As with many foods, milk has undergone extreme love and extreme hate in the health community. It has swung from a necessary part of everyday life (i.e. It does a body good, Got Milk?) to a virtual poison (i.e. The China Study). As with most things, the truth is somewhere in the middle.
Is milk necessary?
Beyond your mother’s milk, the average adult can get all their vitamins and minerals (even calcium) from non-dairy sources. So if you cannot tolerate milk, or if it just doesn’t’ make you feel good, you can live a perfectly healthy and happy life without milk.
So should I avoid milk?
The answer to that is also no. The only reason you need to avoid milk is if you are lactose intolerant, if it makes you feel bloated or you break out after having milk products. If none of those apply to you, milk is a great source of protein that you can integrate into a healthy diet.
What are the different types of milk?
Whole Milk is the original form of milk. It contains about 3-4% fat.
Partially Skimmed Milk (1% or 2%)
Partially skimmed or reduced fat milk is when a portion of the fat has been skimmed off thus reducing the overall fat content.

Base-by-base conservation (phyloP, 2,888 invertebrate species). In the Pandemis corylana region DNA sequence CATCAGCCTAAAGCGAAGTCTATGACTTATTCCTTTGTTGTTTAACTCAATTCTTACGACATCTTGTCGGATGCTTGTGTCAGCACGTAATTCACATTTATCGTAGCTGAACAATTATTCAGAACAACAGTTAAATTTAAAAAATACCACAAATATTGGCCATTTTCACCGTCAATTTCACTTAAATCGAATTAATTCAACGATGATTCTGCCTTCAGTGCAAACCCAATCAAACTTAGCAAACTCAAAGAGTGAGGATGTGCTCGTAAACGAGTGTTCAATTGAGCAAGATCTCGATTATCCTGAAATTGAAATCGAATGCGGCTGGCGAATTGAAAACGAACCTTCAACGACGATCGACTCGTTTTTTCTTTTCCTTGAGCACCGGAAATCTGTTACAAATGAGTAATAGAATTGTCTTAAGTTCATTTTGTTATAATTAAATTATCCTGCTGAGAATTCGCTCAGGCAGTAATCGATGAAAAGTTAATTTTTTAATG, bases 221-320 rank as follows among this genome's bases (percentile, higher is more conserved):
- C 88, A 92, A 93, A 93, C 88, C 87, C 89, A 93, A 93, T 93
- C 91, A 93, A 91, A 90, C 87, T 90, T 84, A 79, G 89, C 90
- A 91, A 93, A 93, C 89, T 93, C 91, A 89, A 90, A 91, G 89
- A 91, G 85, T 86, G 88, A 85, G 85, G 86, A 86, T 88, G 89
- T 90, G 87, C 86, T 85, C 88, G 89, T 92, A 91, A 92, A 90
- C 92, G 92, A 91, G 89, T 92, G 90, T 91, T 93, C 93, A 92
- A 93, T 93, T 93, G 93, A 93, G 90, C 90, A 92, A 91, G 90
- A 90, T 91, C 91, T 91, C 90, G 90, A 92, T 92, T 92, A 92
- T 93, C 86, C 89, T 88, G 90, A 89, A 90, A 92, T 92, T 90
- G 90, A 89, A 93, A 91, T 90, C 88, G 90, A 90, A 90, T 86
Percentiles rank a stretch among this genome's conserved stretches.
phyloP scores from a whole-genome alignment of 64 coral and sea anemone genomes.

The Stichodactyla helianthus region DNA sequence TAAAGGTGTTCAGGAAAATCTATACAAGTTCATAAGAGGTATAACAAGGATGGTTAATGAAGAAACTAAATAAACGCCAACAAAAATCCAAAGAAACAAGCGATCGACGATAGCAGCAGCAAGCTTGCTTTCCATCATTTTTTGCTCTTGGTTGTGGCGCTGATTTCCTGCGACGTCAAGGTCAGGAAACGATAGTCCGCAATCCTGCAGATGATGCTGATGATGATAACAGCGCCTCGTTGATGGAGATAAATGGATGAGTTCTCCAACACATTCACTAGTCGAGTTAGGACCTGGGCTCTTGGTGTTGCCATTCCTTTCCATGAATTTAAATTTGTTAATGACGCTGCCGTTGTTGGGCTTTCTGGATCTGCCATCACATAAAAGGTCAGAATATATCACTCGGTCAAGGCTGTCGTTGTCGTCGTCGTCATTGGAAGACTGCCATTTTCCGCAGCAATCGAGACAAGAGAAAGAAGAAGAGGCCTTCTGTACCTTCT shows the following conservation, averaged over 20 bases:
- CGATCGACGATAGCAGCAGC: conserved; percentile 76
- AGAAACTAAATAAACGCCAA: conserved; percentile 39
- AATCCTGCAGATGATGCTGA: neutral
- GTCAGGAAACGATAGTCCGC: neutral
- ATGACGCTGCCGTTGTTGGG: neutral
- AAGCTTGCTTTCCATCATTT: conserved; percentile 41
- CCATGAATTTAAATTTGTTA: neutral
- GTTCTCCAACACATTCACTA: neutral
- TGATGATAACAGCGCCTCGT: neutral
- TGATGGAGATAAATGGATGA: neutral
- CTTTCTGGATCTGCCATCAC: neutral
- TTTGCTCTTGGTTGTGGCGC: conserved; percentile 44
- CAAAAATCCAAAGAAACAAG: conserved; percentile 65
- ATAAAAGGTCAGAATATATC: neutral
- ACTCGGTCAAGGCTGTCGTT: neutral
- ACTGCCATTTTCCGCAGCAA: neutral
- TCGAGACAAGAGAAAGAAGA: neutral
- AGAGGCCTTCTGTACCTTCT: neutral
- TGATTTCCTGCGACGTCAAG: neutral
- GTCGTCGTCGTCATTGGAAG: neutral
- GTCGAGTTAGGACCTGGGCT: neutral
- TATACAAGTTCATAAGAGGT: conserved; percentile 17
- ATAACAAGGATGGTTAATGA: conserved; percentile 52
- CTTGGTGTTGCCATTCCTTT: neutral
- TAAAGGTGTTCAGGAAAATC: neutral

Skim Milk (Fat-free)
Skim milk has had all of the fat removed so that it is still high in protein but still fat free.
This is milk from cows that have been fed crops that have been organically grown. Organic milk is typically offered in Whole, Reduced Fat and Skim varieties.
All milk that is not designated as raw has undergone pasteurization. Essentially this means that it has been heated to an extraordinarily high temperature to kill any potentially harmful bacteria. Pasteurization also kills certain active enzymes so proponents of raw milk feel that raw milk is an easier to digest and healthier way to drink milk.
This milk has been processed to break down lactase so that people with lactose intolerance can more easily digest the milk.
Milk alternatives have the consistency and color of cow milk but are typically produced using plant based products. Examples are almond milk, coconut milk, soy milk, etc. Although they can be used as a milk alternative for things like cereal or smoothies, they lack protein and a lot of the other vitamins and minerals that milk provide. They can still be a healthy addition to your diet but I wouldn’t consider them in the same category as milk.
So what type of milk do you recommend?
I recommend either Organic Whole Milk or Organic 2% Milk. The small amount of fat that these options contain help make the milk more satisfying – not to mention taste better! Fat also helps your body absorb the fat soluble vitamins (A, D, E, K).
Article was written by Tara Coleman and first appeared on totalgymdirect.com.